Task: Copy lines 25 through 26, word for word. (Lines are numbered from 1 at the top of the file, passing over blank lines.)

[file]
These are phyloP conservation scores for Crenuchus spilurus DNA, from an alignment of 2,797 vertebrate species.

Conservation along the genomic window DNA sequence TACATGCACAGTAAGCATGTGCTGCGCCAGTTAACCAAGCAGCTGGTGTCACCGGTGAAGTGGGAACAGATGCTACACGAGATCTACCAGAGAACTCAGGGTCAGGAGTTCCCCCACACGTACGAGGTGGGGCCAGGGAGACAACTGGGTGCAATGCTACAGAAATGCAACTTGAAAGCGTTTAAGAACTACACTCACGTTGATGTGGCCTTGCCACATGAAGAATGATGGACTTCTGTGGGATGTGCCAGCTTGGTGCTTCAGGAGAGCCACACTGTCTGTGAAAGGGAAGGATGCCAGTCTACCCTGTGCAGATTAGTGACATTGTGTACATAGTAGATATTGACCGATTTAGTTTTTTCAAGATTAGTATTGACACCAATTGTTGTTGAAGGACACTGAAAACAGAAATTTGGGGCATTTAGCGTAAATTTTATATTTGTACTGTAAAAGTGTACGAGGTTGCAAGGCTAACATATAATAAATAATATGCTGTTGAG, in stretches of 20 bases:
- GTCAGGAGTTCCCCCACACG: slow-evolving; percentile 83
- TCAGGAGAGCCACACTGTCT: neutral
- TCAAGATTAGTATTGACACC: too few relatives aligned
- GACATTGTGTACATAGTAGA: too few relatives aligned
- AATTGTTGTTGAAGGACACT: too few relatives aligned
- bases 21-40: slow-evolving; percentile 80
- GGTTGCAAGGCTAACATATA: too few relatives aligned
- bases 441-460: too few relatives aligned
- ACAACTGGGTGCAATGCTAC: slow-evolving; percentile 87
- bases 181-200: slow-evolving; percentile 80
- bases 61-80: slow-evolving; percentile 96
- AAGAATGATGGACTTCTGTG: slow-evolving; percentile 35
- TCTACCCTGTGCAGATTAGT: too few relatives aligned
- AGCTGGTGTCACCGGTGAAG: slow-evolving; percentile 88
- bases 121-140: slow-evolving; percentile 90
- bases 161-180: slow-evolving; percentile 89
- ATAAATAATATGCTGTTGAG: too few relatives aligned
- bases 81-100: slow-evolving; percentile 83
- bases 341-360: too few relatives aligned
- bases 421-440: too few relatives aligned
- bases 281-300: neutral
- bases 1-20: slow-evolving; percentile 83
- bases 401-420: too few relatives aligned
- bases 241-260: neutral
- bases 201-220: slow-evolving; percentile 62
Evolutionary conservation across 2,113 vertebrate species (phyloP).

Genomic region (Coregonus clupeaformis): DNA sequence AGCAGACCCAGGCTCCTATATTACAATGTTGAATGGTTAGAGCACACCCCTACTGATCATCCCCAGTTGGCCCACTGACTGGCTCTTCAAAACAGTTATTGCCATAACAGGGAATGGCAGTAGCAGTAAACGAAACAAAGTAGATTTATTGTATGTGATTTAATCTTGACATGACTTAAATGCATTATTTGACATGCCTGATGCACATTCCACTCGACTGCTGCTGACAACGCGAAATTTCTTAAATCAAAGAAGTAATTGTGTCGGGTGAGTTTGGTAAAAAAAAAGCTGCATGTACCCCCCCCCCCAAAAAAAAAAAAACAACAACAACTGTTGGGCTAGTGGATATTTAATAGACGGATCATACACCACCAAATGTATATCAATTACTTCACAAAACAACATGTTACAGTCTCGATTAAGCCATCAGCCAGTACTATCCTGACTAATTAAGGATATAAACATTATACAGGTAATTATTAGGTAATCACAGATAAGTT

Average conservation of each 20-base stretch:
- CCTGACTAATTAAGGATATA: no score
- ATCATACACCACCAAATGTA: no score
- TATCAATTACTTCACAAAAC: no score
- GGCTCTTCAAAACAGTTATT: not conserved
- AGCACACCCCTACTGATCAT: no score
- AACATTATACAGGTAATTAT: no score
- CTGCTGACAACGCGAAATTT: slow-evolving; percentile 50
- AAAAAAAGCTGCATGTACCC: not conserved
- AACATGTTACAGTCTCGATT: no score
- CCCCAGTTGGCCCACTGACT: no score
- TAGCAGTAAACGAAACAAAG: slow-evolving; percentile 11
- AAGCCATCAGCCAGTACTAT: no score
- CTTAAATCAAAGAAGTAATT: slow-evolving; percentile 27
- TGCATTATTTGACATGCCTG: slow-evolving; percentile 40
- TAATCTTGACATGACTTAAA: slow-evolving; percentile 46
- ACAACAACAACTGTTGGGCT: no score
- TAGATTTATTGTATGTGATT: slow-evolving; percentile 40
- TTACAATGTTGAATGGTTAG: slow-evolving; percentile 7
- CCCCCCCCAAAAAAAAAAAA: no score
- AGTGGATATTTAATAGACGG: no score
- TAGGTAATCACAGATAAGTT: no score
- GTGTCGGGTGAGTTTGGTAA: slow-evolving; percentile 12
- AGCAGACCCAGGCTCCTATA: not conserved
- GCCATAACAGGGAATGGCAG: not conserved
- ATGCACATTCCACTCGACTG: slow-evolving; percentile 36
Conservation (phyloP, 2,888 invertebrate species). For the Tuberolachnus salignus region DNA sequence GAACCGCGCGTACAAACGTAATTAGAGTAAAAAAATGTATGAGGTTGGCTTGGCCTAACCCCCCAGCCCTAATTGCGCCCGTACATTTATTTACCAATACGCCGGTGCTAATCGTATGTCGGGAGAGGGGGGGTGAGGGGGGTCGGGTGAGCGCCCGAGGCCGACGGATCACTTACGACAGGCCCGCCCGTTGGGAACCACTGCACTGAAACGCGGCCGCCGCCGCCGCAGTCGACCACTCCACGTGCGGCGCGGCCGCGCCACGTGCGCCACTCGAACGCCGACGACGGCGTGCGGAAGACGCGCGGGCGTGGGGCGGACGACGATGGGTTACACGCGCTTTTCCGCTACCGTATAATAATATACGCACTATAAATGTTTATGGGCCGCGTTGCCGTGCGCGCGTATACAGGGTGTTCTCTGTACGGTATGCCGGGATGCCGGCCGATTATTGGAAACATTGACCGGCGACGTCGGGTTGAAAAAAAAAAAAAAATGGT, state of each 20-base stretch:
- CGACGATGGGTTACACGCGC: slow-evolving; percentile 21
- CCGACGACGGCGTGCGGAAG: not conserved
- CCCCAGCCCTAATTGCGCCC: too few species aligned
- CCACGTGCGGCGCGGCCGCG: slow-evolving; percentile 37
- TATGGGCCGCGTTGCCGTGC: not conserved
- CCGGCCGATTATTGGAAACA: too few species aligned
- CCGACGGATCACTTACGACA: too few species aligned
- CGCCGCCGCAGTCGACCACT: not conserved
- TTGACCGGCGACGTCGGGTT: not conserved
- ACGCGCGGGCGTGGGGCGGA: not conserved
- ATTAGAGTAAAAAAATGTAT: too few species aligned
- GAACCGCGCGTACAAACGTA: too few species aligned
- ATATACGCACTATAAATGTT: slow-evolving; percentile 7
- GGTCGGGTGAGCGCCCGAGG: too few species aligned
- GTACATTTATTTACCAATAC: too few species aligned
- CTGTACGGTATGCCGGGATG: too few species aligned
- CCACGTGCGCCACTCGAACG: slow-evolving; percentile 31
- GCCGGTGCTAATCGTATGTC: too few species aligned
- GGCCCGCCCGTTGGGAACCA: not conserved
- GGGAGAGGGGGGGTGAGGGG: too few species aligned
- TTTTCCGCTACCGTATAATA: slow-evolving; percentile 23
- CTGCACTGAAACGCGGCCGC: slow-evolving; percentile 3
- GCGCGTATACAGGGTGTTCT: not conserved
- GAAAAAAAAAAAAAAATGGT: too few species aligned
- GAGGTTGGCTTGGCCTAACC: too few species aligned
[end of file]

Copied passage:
- bases 401-420: too few relatives aligned
- bases 241-260: neutral